Skip to main content

Time Matters: Geology's Legacy to Scientific Thought

Time Matters: Geology's Legacy to Scientific Thought

Michael Leddra

ISBN: 978-1-444-32325-2

Apr 2010, Wiley-Blackwell

288 pages

Description

Time Matters provides an invaluable insight into the background behind some of the key concepts we use in Earth science today. It shows the historical context in which these ideas were developed, the important contributions of individual scientists and thinkers, and how these ideas continue to shape our view of science and the world in which we live.

The book covers subjects such as the age of the earth, catastrophism vs uniformitarianism, evolution vs creationism, plutonism vs neptunism, continental drift and plate tectonics. It explores the people involved, their ideas and the scientific and religious power politics involved in the development. It is effectively partly a review of the way in which science works or does not work. The text includes questions and comment boxes which help the reader to appreciate/understand the ideas and concepts that have been included and their problems, strengths or weaknesses.

  • Accessible introduction – does not assume prior knowledge
  • Teaches scientific thought – particularly the use of evidence
  • Topic based – uses a set of key geological theories

This book is written for anyone with an interest in geology and the history of science, but will be particularly valuable to university or high-school students beginning a study of earth science for the first time.

Preface.

Acknowledgements.

Introduction.

1 Geological time.

1.1 Introduction.

1.2 The historical perspective.

1.2.1 The march of the scientists.

1.2.2 The atomic age.

1.3 Geological time and the age of Mother Earth.

2 Dating rocks.

2.1 Introduction.

2.2 The nature of stratigraphy and the principles of relative dating.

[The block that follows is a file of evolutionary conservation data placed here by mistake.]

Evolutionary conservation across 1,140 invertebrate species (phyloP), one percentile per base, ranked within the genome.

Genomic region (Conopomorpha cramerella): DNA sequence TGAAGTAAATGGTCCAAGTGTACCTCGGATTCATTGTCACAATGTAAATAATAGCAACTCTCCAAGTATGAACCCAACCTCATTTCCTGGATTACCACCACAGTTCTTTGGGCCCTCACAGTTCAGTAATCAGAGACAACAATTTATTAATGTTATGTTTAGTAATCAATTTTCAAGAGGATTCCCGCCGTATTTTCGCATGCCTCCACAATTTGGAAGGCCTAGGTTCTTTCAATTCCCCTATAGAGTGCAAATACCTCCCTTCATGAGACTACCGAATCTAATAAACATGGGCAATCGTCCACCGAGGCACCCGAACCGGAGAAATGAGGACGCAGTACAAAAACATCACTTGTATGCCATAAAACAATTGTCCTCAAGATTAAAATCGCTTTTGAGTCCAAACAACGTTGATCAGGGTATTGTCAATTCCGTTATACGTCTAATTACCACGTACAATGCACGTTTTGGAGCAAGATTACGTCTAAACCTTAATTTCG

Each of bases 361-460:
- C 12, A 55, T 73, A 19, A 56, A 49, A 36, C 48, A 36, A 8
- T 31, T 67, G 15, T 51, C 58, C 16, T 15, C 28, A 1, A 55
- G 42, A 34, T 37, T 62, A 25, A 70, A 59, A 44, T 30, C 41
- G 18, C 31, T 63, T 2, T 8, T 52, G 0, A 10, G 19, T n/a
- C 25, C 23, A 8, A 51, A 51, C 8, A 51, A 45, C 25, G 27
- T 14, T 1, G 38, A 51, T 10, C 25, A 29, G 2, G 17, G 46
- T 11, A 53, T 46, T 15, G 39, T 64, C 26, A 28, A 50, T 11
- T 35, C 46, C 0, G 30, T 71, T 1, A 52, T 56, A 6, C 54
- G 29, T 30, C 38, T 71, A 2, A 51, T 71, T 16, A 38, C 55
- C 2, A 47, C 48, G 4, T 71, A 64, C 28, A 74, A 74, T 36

2.3 Biostratigraphy.

2.4 Radiometric dating.

2.4.1 Potassium.

2.4.2 Rubidium.

2.4.3 Uranium.

2.4.4 Carbon.

2.4.5 Mass spectrometer.

2.5 Dating by fi ssion tracks.

2.6 Magnetism.

2.6.1 Thermal remnant magnetism.

2.6.2 Depositional remnant magnetism.

2.6.3 Palaeo-magnetism and Polar wandering.

3 The origins of the geological time scale.

3.1 Introduction.

3.2 Jurassic.

3.3 Carboniferous.

3.4 Triassic.

3.5 Tertiary.

3.6 Cambrian.

3.7 Silurian.

3.8 Devonian.

3.9 Permian.

3.10 Mississippian.

3.11 Quaternary.

3.12 Ordovician.

3.13 Cretaceous.

3.14 Pennsylvanian.

3.15 Proterozoic.

3.16 Archean and Hadean.

4 Plutonism versus Neptunism.

4.1 Introduction.

4.2 Neptunism.

4.3 Plutonism.

5 Uniformitarianism versus Catastrophism.

5.1 Introduction.

5.2 Catastrophism.

5.3 Diluvialism.

5.4 Uniformitarianism.

5.5 Mass extinctions.

5.6 Alternating warm and cold conditions.

5.7 Catastrophes and the nature of science.

5.8 Palaeogeography and Earth history.

6 Evolution.

6.1 Introduction.

6.2 Darwin and evolution.

6.3 Punctuated equilibrium and geographic speciation.

6.4 Intermediates - what are we looking for?

7 Evolution versus Creationism.

7.1 Introduction.

7.2 Fossils.

7.2.1 The Medieval view.

7.2.2 The 17th- and 18th-century view.

7.2.3 The 19th-century view.

7.2.4 Mantell versus Owen.

7.3 Famous Evolution versus Creation debates.

7.3.1 Huxley versus Wilberforce.

7.3.2 Huxley versus Gladstone.

7.3.3 The abolition of the equal time laws in America.

7.3.4 The nature of life and science, and Evolution versus Creationism.

7.4 Lagerstatten.

8 Continental Drift and Plate Tectonics.

8.1 Introduction.

8.2 Mountain building.

8.3 Isostasy.

8.4 Continental Drift.

8.5 Plate Tectonics.

9 What have we learnt?

Bibliography.

Index.

""This book is written for the general reader, so technical terms and the detailed science behind some of the controversies is pushed to the background whilst some of the more human aspects come to the fore. I liked the style and the format of this book which will provide readers with a great insight into the development of our science and the concepts it has brought to the world."" (Down to Earth, 1 November 2011)

""Recommended. Lower-and upper-division undergraduates and general readers"". (Choice, 1 November 2010)